Results vary significantly across different types of platforms and somewhat from country to country, but when averaged across the eight countries the trust gap between information from news organisations and information from social media is 25 percentage points, between news and video sites 22 percentage points, and between news and messaging applications 28 percentage points. On average there is a six percentage point gap between news and search engines, but in Japan the gap is not statistically significant, and in Argentina and Brazil search engines are trusted more for news and information about COVID-19.
Trust in news is often broadly the same across demographic and social differences (though if anything it is aligned with patterns of use, so slightly lower among younger people and those with lower levels of education), but in most countries it varies across the political spectrum. In six of the eight countries covered, trust in the news is significantly lower among those who identify as being on the political right, most markedly in the United States, where 43% of respondents overall rate news organisations as trustworthy, but just 21% of those on the right rate them this way. (Argentina is an outlier in this respect, as trust there is higher on the right.)
5. Concerns over misinformation ↑
In addition to credible reporting and reliable public information from health authorities and scientists, the pandemic has also been accompanied by a much wider universe of more ambiguous information and speculation, as well as often very severe misinformation problems. Some of these issues involve prominent politicians (including several presidents) and other public figures – in some cases pundits or others associated with media organisations, and also organised communities of anti-vaxxers. Some are political, some commercially motivated, and others involve information operations by foreign states, whereas some misinformation is simply rumour and misunderstanding passed on with the best of intentions. Either way, the problems have been very pronounced on several large digital platforms, including Facebook, YouTube, and WhatsApp (Smith et al. 2020).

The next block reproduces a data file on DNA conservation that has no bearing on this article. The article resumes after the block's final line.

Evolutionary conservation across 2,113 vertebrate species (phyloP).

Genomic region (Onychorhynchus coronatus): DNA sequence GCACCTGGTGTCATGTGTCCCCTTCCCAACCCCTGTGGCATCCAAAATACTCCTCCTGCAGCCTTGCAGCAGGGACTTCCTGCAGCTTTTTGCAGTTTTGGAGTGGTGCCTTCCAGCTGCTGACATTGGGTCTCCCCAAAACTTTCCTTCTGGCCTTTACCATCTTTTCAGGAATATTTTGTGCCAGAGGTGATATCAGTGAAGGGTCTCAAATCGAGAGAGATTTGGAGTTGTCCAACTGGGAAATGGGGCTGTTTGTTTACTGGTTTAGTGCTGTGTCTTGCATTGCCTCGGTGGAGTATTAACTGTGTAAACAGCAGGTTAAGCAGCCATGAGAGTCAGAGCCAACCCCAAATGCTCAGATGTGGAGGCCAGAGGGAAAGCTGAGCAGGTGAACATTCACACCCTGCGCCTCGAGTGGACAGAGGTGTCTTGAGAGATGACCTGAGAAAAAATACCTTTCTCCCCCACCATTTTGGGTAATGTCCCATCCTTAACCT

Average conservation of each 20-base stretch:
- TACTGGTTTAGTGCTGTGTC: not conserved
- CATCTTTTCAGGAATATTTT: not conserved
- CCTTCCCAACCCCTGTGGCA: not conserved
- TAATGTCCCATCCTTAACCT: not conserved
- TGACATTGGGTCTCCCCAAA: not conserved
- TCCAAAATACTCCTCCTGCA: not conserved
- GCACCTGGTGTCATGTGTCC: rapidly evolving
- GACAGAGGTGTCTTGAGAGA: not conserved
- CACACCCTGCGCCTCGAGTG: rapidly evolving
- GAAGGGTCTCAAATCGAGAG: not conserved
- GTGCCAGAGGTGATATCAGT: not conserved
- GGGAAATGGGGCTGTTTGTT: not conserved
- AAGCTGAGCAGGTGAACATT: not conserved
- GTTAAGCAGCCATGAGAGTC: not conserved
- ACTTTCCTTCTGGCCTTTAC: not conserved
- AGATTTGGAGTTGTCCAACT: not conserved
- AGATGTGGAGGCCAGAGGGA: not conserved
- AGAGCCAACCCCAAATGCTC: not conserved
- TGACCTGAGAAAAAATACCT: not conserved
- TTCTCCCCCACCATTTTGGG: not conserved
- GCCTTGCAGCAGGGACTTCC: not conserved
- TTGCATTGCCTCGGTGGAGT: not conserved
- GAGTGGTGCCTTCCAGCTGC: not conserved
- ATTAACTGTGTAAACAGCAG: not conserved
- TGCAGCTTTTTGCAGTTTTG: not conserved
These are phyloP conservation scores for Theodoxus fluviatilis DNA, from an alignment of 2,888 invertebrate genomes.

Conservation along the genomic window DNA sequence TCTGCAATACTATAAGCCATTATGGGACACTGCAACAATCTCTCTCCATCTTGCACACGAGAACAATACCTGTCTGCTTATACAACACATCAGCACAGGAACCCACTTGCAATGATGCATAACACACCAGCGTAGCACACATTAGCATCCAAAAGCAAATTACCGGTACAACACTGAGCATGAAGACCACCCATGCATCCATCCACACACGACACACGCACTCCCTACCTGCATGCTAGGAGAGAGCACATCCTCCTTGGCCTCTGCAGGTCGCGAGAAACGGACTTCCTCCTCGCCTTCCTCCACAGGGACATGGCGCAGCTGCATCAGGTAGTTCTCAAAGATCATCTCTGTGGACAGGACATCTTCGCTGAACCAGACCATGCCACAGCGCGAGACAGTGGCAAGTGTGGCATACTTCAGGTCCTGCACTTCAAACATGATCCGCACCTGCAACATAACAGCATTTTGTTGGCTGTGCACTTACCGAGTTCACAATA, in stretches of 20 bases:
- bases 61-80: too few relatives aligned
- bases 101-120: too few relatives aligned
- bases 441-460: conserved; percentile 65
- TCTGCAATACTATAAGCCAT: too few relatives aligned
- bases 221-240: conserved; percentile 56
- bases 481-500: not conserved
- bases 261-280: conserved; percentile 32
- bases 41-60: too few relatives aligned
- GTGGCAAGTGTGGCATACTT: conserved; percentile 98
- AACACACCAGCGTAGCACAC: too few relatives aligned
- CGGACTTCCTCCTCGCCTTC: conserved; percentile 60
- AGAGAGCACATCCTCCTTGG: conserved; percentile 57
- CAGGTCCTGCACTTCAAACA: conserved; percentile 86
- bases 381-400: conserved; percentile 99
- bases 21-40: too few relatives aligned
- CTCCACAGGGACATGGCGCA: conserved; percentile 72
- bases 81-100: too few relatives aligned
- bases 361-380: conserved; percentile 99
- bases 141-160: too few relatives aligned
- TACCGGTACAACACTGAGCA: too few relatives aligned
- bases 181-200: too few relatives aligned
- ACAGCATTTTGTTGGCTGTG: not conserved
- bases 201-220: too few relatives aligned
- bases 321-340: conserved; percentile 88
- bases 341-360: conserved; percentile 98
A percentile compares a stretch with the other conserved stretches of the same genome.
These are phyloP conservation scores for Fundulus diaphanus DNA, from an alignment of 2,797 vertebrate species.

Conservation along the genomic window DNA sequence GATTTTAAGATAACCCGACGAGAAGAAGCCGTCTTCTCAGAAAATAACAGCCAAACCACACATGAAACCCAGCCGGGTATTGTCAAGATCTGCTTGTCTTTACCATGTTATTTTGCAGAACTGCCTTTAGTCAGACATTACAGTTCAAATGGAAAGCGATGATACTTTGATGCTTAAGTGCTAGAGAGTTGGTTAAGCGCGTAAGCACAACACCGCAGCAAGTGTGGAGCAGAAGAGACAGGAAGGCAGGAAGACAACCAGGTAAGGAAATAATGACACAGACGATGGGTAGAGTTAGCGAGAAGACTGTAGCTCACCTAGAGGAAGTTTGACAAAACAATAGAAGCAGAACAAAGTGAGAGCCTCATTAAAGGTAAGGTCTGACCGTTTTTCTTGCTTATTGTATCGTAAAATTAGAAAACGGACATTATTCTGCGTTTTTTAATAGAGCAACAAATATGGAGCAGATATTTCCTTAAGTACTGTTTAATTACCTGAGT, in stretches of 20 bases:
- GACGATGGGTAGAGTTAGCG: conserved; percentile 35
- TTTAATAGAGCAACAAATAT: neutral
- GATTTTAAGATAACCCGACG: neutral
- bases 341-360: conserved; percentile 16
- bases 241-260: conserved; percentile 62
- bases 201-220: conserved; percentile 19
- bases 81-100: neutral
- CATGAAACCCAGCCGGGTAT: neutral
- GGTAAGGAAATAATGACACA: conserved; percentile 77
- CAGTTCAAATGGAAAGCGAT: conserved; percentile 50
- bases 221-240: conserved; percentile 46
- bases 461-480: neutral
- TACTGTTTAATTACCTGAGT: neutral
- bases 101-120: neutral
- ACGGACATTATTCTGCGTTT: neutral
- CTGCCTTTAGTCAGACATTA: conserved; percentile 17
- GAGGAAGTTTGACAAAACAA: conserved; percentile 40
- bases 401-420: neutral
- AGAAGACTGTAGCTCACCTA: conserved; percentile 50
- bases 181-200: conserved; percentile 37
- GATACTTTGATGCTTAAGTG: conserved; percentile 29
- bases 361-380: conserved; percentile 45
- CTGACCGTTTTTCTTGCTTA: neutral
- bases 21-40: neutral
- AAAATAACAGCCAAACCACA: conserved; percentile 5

Survey data cannot in itself help us map the scale and scope of various kinds of misinformation, or other problematic information and potentially dangerous and misleading narratives, but it can help us understand how the public sees these problems, including how many people fear that different actors and institutions spread false or misleading information, and how much false or misleading information they think they see on various digital platforms. While public perception will not always correspond exactly to the actual misinformation problems in a given country, perception is important in itself as it will shape how people think about the information they come across and who, if anyone, they will rely on for advice on how to respond to the pandemic.